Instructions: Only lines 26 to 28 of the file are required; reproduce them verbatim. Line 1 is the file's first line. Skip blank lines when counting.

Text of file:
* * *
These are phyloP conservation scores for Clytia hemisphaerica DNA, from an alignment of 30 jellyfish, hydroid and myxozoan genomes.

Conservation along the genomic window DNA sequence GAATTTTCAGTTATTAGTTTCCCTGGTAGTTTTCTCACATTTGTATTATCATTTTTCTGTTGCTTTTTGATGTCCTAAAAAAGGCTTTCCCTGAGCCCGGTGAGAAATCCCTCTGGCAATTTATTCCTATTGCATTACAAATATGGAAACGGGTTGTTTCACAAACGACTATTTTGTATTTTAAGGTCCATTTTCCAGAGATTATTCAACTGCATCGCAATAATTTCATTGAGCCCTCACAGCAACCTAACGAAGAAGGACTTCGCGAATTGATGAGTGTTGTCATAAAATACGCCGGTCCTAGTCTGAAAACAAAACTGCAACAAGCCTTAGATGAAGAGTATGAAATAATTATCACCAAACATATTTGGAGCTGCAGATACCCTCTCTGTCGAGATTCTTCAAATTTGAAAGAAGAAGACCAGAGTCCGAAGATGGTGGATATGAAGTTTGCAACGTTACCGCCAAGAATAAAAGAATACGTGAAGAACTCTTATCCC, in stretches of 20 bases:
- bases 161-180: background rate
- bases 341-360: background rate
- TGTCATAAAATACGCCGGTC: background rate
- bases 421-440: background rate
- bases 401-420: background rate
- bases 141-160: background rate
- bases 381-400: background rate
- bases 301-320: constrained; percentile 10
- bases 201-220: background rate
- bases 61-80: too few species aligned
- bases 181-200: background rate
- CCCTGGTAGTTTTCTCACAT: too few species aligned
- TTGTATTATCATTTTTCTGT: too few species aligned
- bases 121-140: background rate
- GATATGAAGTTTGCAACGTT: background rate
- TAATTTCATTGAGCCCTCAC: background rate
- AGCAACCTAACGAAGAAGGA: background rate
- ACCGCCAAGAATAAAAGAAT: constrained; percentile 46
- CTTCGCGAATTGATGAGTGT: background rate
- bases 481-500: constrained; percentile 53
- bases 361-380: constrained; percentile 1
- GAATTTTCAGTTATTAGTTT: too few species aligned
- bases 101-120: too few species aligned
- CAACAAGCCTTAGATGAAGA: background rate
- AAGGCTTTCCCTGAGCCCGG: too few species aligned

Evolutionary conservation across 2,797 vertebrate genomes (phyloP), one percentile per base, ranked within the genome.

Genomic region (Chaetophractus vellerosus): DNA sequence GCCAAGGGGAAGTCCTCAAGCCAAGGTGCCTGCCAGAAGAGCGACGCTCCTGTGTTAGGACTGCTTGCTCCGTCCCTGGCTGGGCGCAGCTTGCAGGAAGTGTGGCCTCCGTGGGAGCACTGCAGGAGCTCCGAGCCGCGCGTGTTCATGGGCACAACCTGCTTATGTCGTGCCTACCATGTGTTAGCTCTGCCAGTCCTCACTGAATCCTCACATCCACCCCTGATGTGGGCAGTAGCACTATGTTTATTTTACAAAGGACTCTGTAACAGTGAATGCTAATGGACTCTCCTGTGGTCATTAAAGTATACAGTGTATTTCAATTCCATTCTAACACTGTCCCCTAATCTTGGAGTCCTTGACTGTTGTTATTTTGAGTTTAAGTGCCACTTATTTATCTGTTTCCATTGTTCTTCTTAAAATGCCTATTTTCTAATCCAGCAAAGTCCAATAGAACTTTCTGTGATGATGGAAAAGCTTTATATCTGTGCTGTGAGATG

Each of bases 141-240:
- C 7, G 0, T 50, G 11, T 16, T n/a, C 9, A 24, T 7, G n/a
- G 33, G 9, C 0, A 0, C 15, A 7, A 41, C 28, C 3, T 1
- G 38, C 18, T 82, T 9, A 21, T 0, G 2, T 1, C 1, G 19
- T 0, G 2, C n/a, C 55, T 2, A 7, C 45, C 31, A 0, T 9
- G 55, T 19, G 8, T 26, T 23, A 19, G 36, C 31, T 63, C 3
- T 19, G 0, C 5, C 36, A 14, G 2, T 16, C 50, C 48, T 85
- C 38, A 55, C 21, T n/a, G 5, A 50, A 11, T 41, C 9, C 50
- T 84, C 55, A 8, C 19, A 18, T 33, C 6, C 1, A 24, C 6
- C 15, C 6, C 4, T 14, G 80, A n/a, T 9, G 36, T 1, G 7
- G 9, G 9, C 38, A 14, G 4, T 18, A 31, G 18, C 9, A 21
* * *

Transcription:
- CAACAAGCCTTAGATGAAGA: background rate
- AAGGCTTTCCCTGAGCCCGG: too few species aligned

Evolutionary conservation across 2,797 vertebrate genomes (phyloP), one percentile per base, ranked within the genome.